1 - 10 of 19 articles
The idea that science proceeds from 'pure' curiosity to applications is too simplistic — and always has been.
The properties of semiconducting solids are determined by the imperfections they contain. Established physical phenomena can be converted into practical design principles for optimizing defects and doping in a broad range of technology-enabling materials.
The spin Nernst effect — a spin accumulation in a ferromagnet in the direction normal to an applied thermal gradient and external magnetic field — has been experimentally demonstrated.
High-mobility molecular crystals can be identified by considering only the sign and relative magnitude of the electronic coupling between neighbouring molecules. A map helps to explain experimental mobilities and to design promising materials.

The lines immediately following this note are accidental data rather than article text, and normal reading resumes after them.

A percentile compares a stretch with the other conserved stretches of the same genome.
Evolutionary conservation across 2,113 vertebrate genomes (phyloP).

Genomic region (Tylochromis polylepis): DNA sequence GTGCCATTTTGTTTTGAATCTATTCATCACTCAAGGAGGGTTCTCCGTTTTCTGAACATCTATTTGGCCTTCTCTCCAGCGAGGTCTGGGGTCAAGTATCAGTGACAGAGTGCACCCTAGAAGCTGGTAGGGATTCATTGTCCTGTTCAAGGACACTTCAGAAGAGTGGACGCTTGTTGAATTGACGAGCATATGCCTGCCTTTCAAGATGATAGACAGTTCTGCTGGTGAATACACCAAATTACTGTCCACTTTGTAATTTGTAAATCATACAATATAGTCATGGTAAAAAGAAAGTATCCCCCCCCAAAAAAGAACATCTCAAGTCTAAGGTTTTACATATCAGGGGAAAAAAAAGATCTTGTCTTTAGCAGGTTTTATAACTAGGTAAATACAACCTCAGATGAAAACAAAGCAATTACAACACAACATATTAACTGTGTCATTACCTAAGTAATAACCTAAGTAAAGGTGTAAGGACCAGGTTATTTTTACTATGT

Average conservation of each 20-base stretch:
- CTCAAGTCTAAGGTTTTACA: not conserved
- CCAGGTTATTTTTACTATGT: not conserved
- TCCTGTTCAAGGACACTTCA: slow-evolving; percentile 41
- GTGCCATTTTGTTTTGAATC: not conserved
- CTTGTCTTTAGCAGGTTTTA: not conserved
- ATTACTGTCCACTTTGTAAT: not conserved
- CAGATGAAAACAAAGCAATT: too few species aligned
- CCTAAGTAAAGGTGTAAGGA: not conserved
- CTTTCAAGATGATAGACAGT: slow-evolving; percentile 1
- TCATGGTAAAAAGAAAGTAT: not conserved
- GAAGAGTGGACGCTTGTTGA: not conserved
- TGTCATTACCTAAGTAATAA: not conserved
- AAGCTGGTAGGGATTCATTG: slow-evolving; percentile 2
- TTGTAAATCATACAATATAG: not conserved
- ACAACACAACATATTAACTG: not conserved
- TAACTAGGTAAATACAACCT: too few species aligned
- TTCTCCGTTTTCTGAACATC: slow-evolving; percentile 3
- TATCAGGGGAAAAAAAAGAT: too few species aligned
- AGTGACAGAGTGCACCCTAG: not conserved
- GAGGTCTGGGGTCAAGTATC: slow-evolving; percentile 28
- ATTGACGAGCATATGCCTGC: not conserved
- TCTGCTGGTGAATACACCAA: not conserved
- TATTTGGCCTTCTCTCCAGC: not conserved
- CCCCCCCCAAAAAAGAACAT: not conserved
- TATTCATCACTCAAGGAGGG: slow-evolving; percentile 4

A tuned oxide superlattice possesses two coexisting phases — one ferroelectric, the other with vortex order — which can be interconverted under electric field, changing material properties.
Quantitative analysis of colliding cell monolayers reveals surprising wave phenomena involving contractility, jamming and activation of epithelial cells.
DNA origami nanostructures were utilized to replicate a seed pattern that resulted in the growth of populations of nanostructures. Exponential growth could be controlled by environmental conditions depending on the preferential requirements of each population.
The observation of the spin Nernst effect in platinum thin film is reported. This and the spin Hall effects are found to be of similar magnitude.
Measurement of the nuclear polarization in GaAs/AlGaAs quantum dots through manipulation of the nuclear spin states with radiofrequency pulses reveals polarizations up to 80%.
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